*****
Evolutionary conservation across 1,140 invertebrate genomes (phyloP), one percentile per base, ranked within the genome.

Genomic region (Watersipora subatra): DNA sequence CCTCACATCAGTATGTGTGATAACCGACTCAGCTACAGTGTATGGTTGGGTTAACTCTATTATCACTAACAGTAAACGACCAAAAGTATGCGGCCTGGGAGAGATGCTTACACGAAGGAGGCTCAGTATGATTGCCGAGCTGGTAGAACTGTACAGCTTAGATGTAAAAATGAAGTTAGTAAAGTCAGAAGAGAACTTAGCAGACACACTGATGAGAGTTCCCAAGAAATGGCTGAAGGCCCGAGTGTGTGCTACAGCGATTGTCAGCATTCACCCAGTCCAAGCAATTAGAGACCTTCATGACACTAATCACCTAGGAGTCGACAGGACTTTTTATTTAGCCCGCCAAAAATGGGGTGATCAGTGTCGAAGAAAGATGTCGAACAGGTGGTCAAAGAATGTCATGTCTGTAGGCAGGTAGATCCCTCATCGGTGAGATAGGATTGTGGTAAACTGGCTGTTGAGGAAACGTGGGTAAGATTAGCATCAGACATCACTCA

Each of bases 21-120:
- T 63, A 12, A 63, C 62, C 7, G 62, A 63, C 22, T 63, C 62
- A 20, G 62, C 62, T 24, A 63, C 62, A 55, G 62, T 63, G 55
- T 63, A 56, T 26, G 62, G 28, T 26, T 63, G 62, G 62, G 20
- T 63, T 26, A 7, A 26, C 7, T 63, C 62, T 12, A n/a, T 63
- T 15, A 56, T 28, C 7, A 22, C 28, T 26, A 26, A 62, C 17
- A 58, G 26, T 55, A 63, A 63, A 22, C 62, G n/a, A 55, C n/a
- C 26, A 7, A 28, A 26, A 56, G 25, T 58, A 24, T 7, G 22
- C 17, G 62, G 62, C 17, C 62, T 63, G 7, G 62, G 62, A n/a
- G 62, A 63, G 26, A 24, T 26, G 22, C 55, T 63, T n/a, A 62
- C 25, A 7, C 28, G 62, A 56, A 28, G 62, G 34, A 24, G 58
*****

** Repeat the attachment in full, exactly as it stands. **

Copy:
Evolutionary conservation across 1,140 invertebrate genomes (phyloP), one percentile per base, ranked within the genome.

Genomic region (Watersipora subatra): DNA sequence CCTCACATCAGTATGTGTGATAACCGACTCAGCTACAGTGTATGGTTGGGTTAACTCTATTATCACTAACAGTAAACGACCAAAAGTATGCGGCCTGGGAGAGATGCTTACACGAAGGAGGCTCAGTATGATTGCCGAGCTGGTAGAACTGTACAGCTTAGATGTAAAAATGAAGTTAGTAAAGTCAGAAGAGAACTTAGCAGACACACTGATGAGAGTTCCCAAGAAATGGCTGAAGGCCCGAGTGTGTGCTACAGCGATTGTCAGCATTCACCCAGTCCAAGCAATTAGAGACCTTCATGACACTAATCACCTAGGAGTCGACAGGACTTTTTATTTAGCCCGCCAAAAATGGGGTGATCAGTGTCGAAGAAAGATGTCGAACAGGTGGTCAAAGAATGTCATGTCTGTAGGCAGGTAGATCCCTCATCGGTGAGATAGGATTGTGGTAAACTGGCTGTTGAGGAAACGTGGGTAAGATTAGCATCAGACATCACTCA

Each of bases 21-120:
- T 63, A 12, A 63, C 62, C 7, G 62, A 63, C 22, T 63, C 62
- A 20, G 62, C 62, T 24, A 63, C 62, A 55, G 62, T 63, G 55
- T 63, A 56, T 26, G 62, G 28, T 26, T 63, G 62, G 62, G 20
- T 63, T 26, A 7, A 26, C 7, T 63, C 62, T 12, A n/a, T 63
- T 15, A 56, T 28, C 7, A 22, C 28, T 26, A 26, A 62, C 17
- A 58, G 26, T 55, A 63, A 63, A 22, C 62, G n/a, A 55, C n/a
- C 26, A 7, A 28, A 26, A 56, G 25, T 58, A 24, T 7, G 22
- C 17, G 62, G 62, C 17, C 62, T 63, G 7, G 62, G 62, A n/a
- G 62, A 63, G 26, A 24, T 26, G 22, C 55, T 63, T n/a, A 62
- C 25, A 7, C 28, G 62, A 56, A 28, G 62, G 34, A 24, G 58